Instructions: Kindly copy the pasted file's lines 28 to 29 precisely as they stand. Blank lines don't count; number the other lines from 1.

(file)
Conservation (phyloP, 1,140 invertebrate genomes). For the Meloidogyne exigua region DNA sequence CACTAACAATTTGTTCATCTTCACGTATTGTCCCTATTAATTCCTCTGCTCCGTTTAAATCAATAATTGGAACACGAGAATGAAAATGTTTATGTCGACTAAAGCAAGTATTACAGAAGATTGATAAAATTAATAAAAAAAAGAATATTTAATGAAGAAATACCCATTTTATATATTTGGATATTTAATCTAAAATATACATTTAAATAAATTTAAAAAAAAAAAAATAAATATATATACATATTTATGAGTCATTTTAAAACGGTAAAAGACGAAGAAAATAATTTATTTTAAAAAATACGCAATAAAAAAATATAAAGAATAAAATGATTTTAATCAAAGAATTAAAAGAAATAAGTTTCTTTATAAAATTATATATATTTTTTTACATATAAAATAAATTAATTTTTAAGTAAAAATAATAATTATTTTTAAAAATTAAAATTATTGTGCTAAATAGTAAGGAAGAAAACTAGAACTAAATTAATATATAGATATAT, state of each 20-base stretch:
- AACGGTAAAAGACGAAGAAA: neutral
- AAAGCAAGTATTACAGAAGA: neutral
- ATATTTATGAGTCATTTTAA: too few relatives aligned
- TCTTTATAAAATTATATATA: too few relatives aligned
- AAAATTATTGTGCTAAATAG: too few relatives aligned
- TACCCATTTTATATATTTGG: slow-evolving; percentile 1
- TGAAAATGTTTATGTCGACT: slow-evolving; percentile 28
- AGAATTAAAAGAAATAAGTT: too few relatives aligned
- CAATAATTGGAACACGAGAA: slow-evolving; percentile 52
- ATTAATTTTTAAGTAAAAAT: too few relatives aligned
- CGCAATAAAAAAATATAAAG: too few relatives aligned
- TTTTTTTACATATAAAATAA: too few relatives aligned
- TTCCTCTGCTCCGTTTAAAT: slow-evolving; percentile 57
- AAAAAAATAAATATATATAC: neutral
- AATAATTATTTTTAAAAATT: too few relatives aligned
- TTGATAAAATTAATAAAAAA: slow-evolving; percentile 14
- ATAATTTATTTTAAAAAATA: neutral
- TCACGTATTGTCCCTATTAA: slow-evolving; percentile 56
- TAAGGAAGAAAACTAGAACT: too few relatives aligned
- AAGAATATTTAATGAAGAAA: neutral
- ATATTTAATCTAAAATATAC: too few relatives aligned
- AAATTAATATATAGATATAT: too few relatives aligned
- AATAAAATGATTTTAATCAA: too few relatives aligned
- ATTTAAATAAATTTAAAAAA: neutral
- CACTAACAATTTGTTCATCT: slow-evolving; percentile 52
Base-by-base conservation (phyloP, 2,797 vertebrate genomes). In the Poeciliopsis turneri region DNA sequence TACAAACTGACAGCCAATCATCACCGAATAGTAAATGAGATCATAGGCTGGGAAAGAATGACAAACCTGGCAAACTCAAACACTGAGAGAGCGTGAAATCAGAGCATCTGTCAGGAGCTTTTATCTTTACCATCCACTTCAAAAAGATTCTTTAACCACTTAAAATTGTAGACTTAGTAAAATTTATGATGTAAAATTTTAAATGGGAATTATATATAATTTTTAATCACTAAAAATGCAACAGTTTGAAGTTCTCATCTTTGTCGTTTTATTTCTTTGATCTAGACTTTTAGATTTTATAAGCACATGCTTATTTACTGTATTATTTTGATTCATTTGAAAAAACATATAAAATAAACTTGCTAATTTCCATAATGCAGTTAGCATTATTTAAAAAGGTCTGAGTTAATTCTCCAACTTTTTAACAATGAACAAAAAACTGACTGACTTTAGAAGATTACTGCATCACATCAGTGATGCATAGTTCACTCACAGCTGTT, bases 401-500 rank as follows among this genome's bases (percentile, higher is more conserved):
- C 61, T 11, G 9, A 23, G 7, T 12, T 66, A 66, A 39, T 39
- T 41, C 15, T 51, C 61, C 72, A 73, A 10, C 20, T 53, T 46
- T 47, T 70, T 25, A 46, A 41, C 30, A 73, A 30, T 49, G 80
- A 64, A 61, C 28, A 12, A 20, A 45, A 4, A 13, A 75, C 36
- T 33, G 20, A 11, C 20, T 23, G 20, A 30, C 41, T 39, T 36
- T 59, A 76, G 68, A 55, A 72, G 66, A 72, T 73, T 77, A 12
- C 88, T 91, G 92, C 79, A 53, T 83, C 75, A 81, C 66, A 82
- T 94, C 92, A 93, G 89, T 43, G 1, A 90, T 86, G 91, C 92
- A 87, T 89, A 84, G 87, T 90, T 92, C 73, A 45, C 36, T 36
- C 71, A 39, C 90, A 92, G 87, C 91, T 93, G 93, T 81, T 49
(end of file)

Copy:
- C 61, T 11, G 9, A 23, G 7, T 12, T 66, A 66, A 39, T 39
- T 41, C 15, T 51, C 61, C 72, A 73, A 10, C 20, T 53, T 46